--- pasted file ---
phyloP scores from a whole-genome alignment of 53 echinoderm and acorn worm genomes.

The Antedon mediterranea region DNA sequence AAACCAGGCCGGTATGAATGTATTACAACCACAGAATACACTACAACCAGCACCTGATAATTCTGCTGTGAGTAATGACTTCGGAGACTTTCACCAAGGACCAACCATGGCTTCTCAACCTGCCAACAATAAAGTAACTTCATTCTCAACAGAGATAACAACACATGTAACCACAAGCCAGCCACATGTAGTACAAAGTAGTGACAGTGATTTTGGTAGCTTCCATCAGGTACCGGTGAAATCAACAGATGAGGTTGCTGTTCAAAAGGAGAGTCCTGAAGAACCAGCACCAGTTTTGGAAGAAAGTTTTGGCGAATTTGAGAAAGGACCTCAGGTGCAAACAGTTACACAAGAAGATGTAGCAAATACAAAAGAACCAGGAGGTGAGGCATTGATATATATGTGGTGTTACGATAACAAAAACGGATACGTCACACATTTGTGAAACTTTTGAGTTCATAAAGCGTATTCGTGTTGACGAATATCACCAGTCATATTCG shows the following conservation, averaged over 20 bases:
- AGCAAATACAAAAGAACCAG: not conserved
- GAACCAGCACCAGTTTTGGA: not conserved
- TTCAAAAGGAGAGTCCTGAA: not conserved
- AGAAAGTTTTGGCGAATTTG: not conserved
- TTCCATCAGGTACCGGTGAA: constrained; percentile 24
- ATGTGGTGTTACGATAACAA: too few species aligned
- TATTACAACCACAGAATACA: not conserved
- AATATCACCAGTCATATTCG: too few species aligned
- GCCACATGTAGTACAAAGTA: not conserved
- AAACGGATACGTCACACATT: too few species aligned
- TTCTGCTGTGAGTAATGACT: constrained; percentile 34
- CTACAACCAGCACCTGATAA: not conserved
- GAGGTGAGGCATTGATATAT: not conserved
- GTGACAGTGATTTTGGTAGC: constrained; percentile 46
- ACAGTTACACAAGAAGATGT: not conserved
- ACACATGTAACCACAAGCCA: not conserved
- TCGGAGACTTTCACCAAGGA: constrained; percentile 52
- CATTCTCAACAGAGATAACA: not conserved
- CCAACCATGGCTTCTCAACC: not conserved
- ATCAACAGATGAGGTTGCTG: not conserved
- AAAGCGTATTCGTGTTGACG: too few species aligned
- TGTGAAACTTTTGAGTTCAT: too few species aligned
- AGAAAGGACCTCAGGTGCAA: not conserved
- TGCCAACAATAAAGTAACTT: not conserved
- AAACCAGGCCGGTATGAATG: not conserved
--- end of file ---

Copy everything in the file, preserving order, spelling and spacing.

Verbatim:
phyloP scores from a whole-genome alignment of 53 echinoderm and acorn worm genomes.

The Antedon mediterranea region DNA sequence AAACCAGGCCGGTATGAATGTATTACAACCACAGAATACACTACAACCAGCACCTGATAATTCTGCTGTGAGTAATGACTTCGGAGACTTTCACCAAGGACCAACCATGGCTTCTCAACCTGCCAACAATAAAGTAACTTCATTCTCAACAGAGATAACAACACATGTAACCACAAGCCAGCCACATGTAGTACAAAGTAGTGACAGTGATTTTGGTAGCTTCCATCAGGTACCGGTGAAATCAACAGATGAGGTTGCTGTTCAAAAGGAGAGTCCTGAAGAACCAGCACCAGTTTTGGAAGAAAGTTTTGGCGAATTTGAGAAAGGACCTCAGGTGCAAACAGTTACACAAGAAGATGTAGCAAATACAAAAGAACCAGGAGGTGAGGCATTGATATATATGTGGTGTTACGATAACAAAAACGGATACGTCACACATTTGTGAAACTTTTGAGTTCATAAAGCGTATTCGTGTTGACGAATATCACCAGTCATATTCG shows the following conservation, averaged over 20 bases:
- AGCAAATACAAAAGAACCAG: not conserved
- GAACCAGCACCAGTTTTGGA: not conserved
- TTCAAAAGGAGAGTCCTGAA: not conserved
- AGAAAGTTTTGGCGAATTTG: not conserved
- TTCCATCAGGTACCGGTGAA: constrained; percentile 24
- ATGTGGTGTTACGATAACAA: too few species aligned
- TATTACAACCACAGAATACA: not conserved
- AATATCACCAGTCATATTCG: too few species aligned
- GCCACATGTAGTACAAAGTA: not conserved
- AAACGGATACGTCACACATT: too few species aligned
- TTCTGCTGTGAGTAATGACT: constrained; percentile 34
- CTACAACCAGCACCTGATAA: not conserved
- GAGGTGAGGCATTGATATAT: not conserved
- GTGACAGTGATTTTGGTAGC: constrained; percentile 46
- ACAGTTACACAAGAAGATGT: not conserved
- ACACATGTAACCACAAGCCA: not conserved
- TCGGAGACTTTCACCAAGGA: constrained; percentile 52
- CATTCTCAACAGAGATAACA: not conserved
- CCAACCATGGCTTCTCAACC: not conserved
- ATCAACAGATGAGGTTGCTG: not conserved
- AAAGCGTATTCGTGTTGACG: too few species aligned
- TGTGAAACTTTTGAGTTCAT: too few species aligned
- AGAAAGGACCTCAGGTGCAA: not conserved
- TGCCAACAATAAAGTAACTT: not conserved
- AAACCAGGCCGGTATGAATG: not conserved